Chris Metzler: I guess 2006, 2007, so the film took threeand-a-half to four years to make. What we'd do is spend two or three days a month with the guys in Los Angeles, kind of filming their goings-on and doing other interviews with folks. Then we went on tour with the band: first in Europe a couple of times, then a couple of times domestically.
Really, the making of the film was kind of trial by fire. Once we knew Angelo [Moore, singer] and Norwood [Fisher, bassist] were onboard, we joined them in Europe a couple of weeks later and went on tour with them for a month, learning how punk rockers live on the road.
How did you get the band to agree to the film?
We just approached Angelo and Norwood outside a venue they'd played in San Francisco and said, “Hey, this what we're thinking, and this is why we think it'd be an interesting film,” and Angelo and Norwood were intrigued. But I think they were a little hesitant to get involved in a documentary because they were like, “Well, we're not dead yet. Documentaries are about people who are dead,” you know? They're out there touring and creating new music and things, and they didn't want to be treated like a historical reference point.
I said, “Here's an earlier documentary of mine — take a look at it.” That was a thing where, when Angelo and Norwood saw it, they were like, “This place is trippy. It's a little bit weird. You'll get Fishbone. Let's give this a shot.” It was something that helped push them over the edge, in that they recognized the style and the approach that we could kinda bring to something. It was something that synced up well with something that Angelo and Norwood would want to be involved with.
What this really comes down to is art, you know? In that they knew that we'd take some sort of unique perspective on things, and in reality, that helped through the making of the film because Norwood and Angelo — we showed them our rough cut to get their comments and things, and they didn't really have any. They were like, “You're on a good path. We trust you. Just keep doing what you're doing.” I think the analogy is kind of like, if they were in the recording studio working on an album, they wouldn't want to be bothered, people telling them what to do. “Make the film you wanna make,” you know?
Regarding the “unique vision” of the film: I like the fact that, while most documentaries have a bunch of talking heads, you opt for accompanying the narration with animation. Where did the idea for that come from?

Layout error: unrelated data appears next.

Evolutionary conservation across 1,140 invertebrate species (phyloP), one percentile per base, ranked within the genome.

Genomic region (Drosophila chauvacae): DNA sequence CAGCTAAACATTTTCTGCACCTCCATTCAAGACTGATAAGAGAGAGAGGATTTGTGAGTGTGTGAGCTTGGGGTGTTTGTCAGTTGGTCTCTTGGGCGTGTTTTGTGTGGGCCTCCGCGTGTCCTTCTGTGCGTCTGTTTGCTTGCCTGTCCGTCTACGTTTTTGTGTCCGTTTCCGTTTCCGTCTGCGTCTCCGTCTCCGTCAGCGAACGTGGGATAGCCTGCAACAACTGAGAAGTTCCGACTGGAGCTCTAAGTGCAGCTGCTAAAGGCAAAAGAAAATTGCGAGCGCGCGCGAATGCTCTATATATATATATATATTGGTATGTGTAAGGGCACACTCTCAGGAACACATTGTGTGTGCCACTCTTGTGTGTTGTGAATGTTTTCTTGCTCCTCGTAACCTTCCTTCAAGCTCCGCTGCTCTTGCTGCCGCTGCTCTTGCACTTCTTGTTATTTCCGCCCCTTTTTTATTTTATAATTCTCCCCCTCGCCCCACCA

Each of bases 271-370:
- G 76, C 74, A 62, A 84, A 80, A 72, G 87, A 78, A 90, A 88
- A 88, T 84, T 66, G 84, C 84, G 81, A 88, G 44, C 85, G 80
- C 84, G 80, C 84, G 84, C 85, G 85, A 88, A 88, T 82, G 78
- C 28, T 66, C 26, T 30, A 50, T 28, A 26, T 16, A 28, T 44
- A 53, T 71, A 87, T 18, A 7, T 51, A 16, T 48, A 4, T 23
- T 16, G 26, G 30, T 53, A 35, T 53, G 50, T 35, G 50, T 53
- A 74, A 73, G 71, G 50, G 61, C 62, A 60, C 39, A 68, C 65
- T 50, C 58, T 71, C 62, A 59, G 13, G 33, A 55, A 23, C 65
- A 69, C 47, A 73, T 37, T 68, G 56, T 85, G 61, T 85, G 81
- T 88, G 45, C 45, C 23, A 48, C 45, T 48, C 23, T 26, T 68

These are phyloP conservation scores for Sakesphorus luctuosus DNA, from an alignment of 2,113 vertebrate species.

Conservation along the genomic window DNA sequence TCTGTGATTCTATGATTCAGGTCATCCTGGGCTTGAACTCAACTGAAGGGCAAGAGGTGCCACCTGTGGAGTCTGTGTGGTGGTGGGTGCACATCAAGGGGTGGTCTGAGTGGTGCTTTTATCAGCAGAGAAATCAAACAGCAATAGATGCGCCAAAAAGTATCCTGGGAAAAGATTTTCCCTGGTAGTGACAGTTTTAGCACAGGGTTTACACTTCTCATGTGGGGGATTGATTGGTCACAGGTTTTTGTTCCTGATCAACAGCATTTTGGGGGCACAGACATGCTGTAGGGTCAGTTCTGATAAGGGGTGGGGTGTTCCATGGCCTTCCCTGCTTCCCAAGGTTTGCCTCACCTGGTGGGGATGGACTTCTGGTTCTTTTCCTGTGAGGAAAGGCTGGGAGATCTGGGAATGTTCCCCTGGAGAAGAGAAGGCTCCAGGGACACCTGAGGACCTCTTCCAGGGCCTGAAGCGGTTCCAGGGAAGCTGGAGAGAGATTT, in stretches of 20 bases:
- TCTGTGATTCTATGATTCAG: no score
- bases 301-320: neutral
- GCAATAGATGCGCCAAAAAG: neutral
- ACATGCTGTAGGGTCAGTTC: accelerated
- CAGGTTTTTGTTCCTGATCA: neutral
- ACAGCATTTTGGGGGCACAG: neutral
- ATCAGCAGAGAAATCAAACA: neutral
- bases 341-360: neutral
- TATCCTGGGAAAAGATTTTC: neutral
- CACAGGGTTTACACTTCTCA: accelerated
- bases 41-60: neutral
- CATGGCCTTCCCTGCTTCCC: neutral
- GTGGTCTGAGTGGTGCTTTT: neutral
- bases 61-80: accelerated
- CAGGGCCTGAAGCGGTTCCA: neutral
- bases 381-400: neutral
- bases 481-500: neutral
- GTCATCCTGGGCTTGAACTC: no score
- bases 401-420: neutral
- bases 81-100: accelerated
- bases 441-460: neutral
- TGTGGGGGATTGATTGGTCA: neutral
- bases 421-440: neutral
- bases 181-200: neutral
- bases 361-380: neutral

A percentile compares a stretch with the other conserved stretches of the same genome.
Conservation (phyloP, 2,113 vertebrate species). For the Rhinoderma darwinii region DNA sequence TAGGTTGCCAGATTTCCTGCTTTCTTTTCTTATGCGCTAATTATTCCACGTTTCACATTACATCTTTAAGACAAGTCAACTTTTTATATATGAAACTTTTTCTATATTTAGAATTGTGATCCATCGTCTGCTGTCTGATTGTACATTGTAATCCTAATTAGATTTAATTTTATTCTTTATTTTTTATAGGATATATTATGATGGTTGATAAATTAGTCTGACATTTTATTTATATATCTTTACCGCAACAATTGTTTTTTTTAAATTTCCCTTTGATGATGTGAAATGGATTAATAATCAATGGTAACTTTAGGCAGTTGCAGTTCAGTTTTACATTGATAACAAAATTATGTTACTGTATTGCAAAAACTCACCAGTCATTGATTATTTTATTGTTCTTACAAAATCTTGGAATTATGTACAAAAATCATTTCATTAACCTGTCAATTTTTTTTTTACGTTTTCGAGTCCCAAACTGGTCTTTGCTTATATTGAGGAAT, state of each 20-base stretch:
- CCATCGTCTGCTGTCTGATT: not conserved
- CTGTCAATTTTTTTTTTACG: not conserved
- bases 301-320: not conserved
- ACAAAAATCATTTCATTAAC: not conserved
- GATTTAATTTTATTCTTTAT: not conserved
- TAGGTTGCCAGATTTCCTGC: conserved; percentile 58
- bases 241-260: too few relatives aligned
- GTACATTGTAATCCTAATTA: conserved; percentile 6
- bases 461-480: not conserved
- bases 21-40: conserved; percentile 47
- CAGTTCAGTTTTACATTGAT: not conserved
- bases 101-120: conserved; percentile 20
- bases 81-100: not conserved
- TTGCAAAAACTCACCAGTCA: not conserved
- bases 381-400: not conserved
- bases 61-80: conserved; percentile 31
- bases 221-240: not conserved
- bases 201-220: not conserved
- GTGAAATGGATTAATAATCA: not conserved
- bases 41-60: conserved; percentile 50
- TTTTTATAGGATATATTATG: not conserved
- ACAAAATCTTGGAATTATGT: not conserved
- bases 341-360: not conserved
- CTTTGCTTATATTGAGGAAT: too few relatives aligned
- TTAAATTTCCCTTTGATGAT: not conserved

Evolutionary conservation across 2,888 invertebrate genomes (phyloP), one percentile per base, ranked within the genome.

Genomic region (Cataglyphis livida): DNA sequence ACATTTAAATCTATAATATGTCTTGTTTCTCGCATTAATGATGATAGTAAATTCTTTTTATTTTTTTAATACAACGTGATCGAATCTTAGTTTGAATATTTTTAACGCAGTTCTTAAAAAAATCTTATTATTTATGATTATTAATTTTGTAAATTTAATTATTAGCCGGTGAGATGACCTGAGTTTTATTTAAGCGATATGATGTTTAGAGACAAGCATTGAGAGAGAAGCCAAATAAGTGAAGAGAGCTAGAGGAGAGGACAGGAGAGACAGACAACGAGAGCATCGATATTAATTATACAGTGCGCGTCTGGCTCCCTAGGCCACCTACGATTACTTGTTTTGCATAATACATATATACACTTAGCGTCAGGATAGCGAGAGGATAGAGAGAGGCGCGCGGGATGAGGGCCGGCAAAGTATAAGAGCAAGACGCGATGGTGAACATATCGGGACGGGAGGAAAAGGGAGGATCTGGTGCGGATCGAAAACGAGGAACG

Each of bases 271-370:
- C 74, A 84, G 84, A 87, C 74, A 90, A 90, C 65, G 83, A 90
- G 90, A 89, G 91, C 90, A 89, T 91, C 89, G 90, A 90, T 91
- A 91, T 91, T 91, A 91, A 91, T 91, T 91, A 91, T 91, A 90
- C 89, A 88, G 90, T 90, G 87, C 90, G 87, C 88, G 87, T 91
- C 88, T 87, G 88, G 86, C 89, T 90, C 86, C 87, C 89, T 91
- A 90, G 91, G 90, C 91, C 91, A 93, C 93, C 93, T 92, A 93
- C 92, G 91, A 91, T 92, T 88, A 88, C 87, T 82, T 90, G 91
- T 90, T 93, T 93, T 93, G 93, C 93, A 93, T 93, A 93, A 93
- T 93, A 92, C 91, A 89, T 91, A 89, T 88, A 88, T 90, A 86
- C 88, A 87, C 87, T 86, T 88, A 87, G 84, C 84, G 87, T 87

Well, I think it was kind of twofold. One, we just felt that most music documentaries are kind of made up of talking heads, talking about how great a band is. We're all in agreement that Fishbone's pretty special, but in the end, telling somebody something really isn't going to convince them. We wanted to put you, the viewer, and the audience into the world of Fishbone.
And Fishbone has been around for 30 years and was involved in so many different scenes and interesting stories, that we wanted to figure out a way to impact you emotionally. So that was through the use of different sorts of animation, collage-based graphics, and et cetera — showing footage — because we felt that, if you didn't get a visual impression, you wouldn't get a feel for the place and what made Fishbone so unique.
Plus, you know, film's an inherently visual medium, and that's one of the important tools you have in telling the story, so why would we leave that one on the plate, you know — when have that one available, and we have so much to be able to work with?
The Fat Albert animation was really inspired because the seminal moment in Fishbone's history was the story of these five young black kids from South Central L.A. getting bussed out to the predominantly white suburb of the Valley, where they meet the one other black kid in school, Angelo, and through their love of music and being some of the only black kids in school, start this band, and just kind of change the music scene in Southern California from then on.
The thing that's always been cool about Fishbone — what was interesting to me — was that these were six very different guys. They're guys that normally wouldn't have started a band together but, due to this kind of moment of serendipity, and given unique circumstances, form this band. We wanted to put you in the moment where you're meeting these kids. There's childhood photographs and junior high yearbooks and things, but we felt that animation was the best way to establish a sort of caricature for each person's personality.
What better way to do that than emulate the sort of Fat Albert style of animation? It was obviously a popular cartoon at that time, but it was young African-American kids growing up in the '70s. It was something that they watched, but Fishbone continues to play the Fat Albert theme at concerts, so it just kind of seemed to sync up really well.
What the style of rotoscope animation was about — the style of the poster — was that we wanted to tell a story not just about the band but the larger black experience of Los Angeles during the last several decades because the city informed who Fishbone became, and Fishbone has a unique perspective on the city. So a lot of that rotoscope animation was influenced by a lot of the Black Panther artwork of the '60s and '70s that Emory Douglas did — kind of this unique, social propaganda stuff. That influenced a lot of where Fishbone came from, so we wanted to bring that into the story.